How we help by screening
In many departments at Children’s Mercy, we use the Ask Suicide-Screening Questions (ASQ). The ASQ was developed at the National Institute for Mental Health. This is a brief screening to identify those at risk for suicide. It asks about thoughts of death, feeling like a burden and planning and history of suicide attempts. We interview teens without a parent or guardian present because we know they often are willing to be more open when on their own.
If concerns emerge during the screening, a trained social worker will interview both the child and parent or guardian using a more thorough assessment and will help make recommendations. When families bring a child for treatment of a known mental health condition, they may be seen by specialists adept at addressing suicide risk (such as a psychologist or psychiatrist). In these instances, our assessment process is slightly different to better meet the needs of your child.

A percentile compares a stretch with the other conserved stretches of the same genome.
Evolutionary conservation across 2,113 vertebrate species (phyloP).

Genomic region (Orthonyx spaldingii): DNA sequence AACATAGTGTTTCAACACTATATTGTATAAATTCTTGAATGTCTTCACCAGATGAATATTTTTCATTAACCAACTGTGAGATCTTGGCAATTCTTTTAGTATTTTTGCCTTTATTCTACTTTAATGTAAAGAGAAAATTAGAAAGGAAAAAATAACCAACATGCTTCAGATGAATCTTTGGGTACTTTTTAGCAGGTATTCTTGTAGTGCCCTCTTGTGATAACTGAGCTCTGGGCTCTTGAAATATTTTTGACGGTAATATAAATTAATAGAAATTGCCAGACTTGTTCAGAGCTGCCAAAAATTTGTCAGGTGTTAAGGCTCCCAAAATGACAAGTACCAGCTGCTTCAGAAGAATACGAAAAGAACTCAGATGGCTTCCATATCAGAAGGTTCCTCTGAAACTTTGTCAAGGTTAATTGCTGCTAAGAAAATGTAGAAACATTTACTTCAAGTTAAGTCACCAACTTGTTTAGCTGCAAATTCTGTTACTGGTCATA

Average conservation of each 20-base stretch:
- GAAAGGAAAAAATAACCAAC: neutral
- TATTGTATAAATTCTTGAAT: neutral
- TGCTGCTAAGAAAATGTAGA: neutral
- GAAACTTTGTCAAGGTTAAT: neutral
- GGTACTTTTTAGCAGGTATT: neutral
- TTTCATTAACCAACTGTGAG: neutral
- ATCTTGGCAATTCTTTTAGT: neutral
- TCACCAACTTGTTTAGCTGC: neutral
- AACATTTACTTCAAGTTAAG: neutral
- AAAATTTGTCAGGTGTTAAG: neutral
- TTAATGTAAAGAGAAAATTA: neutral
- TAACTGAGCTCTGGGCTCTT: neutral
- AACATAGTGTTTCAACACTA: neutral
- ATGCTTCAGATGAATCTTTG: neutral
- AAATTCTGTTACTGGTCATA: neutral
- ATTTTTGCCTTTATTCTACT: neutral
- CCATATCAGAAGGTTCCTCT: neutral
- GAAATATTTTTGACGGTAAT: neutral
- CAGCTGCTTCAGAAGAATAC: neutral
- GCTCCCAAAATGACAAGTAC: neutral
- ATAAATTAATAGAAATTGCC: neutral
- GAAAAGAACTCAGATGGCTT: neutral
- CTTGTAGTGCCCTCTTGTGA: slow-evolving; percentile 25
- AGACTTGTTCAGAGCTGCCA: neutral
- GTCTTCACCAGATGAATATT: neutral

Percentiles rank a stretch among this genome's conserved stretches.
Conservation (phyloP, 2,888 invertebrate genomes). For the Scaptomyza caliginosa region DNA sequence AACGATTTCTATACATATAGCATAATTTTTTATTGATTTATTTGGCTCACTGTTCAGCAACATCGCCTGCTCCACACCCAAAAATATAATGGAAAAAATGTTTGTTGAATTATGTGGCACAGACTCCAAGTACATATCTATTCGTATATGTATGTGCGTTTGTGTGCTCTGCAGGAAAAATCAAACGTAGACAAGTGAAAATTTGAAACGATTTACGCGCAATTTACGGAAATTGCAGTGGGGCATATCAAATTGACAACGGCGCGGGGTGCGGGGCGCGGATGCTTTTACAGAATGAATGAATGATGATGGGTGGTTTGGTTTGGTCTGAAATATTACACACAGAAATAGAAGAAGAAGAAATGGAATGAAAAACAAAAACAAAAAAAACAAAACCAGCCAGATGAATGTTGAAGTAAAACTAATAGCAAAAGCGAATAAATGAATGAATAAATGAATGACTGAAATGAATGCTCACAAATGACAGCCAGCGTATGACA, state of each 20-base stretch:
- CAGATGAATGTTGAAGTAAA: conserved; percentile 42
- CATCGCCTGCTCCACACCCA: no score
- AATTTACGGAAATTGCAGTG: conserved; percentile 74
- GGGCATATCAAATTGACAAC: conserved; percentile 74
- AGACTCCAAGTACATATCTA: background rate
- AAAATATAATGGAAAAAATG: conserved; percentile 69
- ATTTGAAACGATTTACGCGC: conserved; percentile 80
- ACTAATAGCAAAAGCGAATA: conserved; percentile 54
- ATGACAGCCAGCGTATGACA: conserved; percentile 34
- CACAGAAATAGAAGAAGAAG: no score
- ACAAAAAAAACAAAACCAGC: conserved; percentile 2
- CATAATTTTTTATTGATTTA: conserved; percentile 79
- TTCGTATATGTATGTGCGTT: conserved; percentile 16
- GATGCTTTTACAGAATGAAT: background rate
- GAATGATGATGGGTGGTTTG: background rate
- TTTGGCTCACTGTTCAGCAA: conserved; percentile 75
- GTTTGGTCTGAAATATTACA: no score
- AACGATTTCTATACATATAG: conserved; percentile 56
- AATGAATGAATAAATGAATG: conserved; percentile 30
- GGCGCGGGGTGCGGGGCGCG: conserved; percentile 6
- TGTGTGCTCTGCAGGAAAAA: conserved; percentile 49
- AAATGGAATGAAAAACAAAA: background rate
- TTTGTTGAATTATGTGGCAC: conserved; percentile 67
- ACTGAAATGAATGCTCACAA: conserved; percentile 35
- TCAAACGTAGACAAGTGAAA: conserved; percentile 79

We never keep secrets when it comes to safety and always notify the parent or guardian of concerns. We help link young people with mental health resources, depending on their level of need. We also follow up after a visit to ensure needs are met. If you have concerns about your child’s safety today, please ask to speak to a social worker.